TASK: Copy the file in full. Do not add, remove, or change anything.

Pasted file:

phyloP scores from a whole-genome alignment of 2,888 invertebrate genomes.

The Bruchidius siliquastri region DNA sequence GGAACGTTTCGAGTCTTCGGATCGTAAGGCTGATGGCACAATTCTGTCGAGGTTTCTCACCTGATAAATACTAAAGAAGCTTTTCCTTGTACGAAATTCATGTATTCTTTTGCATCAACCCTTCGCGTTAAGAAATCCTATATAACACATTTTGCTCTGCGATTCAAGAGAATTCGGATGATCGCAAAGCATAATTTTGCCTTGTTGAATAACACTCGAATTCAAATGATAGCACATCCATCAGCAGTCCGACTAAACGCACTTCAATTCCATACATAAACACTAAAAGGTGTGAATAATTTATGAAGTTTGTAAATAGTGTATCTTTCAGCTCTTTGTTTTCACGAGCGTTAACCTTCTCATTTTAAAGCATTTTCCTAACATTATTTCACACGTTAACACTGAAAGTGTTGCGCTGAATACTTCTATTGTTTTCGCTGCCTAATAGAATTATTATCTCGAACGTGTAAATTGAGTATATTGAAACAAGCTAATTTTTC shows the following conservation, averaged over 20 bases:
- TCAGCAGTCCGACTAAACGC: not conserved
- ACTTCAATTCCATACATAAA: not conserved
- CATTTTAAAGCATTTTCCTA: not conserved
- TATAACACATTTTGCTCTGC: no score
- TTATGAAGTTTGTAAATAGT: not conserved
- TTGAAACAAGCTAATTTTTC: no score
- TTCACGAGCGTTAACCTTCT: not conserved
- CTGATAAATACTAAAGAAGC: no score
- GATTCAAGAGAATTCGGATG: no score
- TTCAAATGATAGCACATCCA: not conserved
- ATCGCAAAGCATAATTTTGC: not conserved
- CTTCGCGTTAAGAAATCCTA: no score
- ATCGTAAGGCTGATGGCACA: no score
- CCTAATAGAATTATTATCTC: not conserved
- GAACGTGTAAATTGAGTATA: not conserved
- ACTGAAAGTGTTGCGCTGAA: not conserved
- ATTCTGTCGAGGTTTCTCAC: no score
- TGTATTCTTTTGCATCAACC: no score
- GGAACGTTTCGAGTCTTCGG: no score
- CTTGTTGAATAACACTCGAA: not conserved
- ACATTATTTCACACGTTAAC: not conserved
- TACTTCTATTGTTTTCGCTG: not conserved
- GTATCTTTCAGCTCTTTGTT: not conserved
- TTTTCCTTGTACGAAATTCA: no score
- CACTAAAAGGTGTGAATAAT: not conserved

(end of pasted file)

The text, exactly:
phyloP scores from a whole-genome alignment of 2,888 invertebrate genomes.

The Bruchidius siliquastri region DNA sequence GGAACGTTTCGAGTCTTCGGATCGTAAGGCTGATGGCACAATTCTGTCGAGGTTTCTCACCTGATAAATACTAAAGAAGCTTTTCCTTGTACGAAATTCATGTATTCTTTTGCATCAACCCTTCGCGTTAAGAAATCCTATATAACACATTTTGCTCTGCGATTCAAGAGAATTCGGATGATCGCAAAGCATAATTTTGCCTTGTTGAATAACACTCGAATTCAAATGATAGCACATCCATCAGCAGTCCGACTAAACGCACTTCAATTCCATACATAAACACTAAAAGGTGTGAATAATTTATGAAGTTTGTAAATAGTGTATCTTTCAGCTCTTTGTTTTCACGAGCGTTAACCTTCTCATTTTAAAGCATTTTCCTAACATTATTTCACACGTTAACACTGAAAGTGTTGCGCTGAATACTTCTATTGTTTTCGCTGCCTAATAGAATTATTATCTCGAACGTGTAAATTGAGTATATTGAAACAAGCTAATTTTTC shows the following conservation, averaged over 20 bases:
- TCAGCAGTCCGACTAAACGC: not conserved
- ACTTCAATTCCATACATAAA: not conserved
- CATTTTAAAGCATTTTCCTA: not conserved
- TATAACACATTTTGCTCTGC: no score
- TTATGAAGTTTGTAAATAGT: not conserved
- TTGAAACAAGCTAATTTTTC: no score
- TTCACGAGCGTTAACCTTCT: not conserved
- CTGATAAATACTAAAGAAGC: no score
- GATTCAAGAGAATTCGGATG: no score
- TTCAAATGATAGCACATCCA: not conserved
- ATCGCAAAGCATAATTTTGC: not conserved
- CTTCGCGTTAAGAAATCCTA: no score
- ATCGTAAGGCTGATGGCACA: no score
- CCTAATAGAATTATTATCTC: not conserved
- GAACGTGTAAATTGAGTATA: not conserved
- ACTGAAAGTGTTGCGCTGAA: not conserved
- ATTCTGTCGAGGTTTCTCAC: no score
- TGTATTCTTTTGCATCAACC: no score
- GGAACGTTTCGAGTCTTCGG: no score
- CTTGTTGAATAACACTCGAA: not conserved
- ACATTATTTCACACGTTAAC: not conserved
- TACTTCTATTGTTTTCGCTG: not conserved
- GTATCTTTCAGCTCTTTGTT: not conserved
- TTTTCCTTGTACGAAATTCA: no score
- CACTAAAAGGTGTGAATAAT: not conserved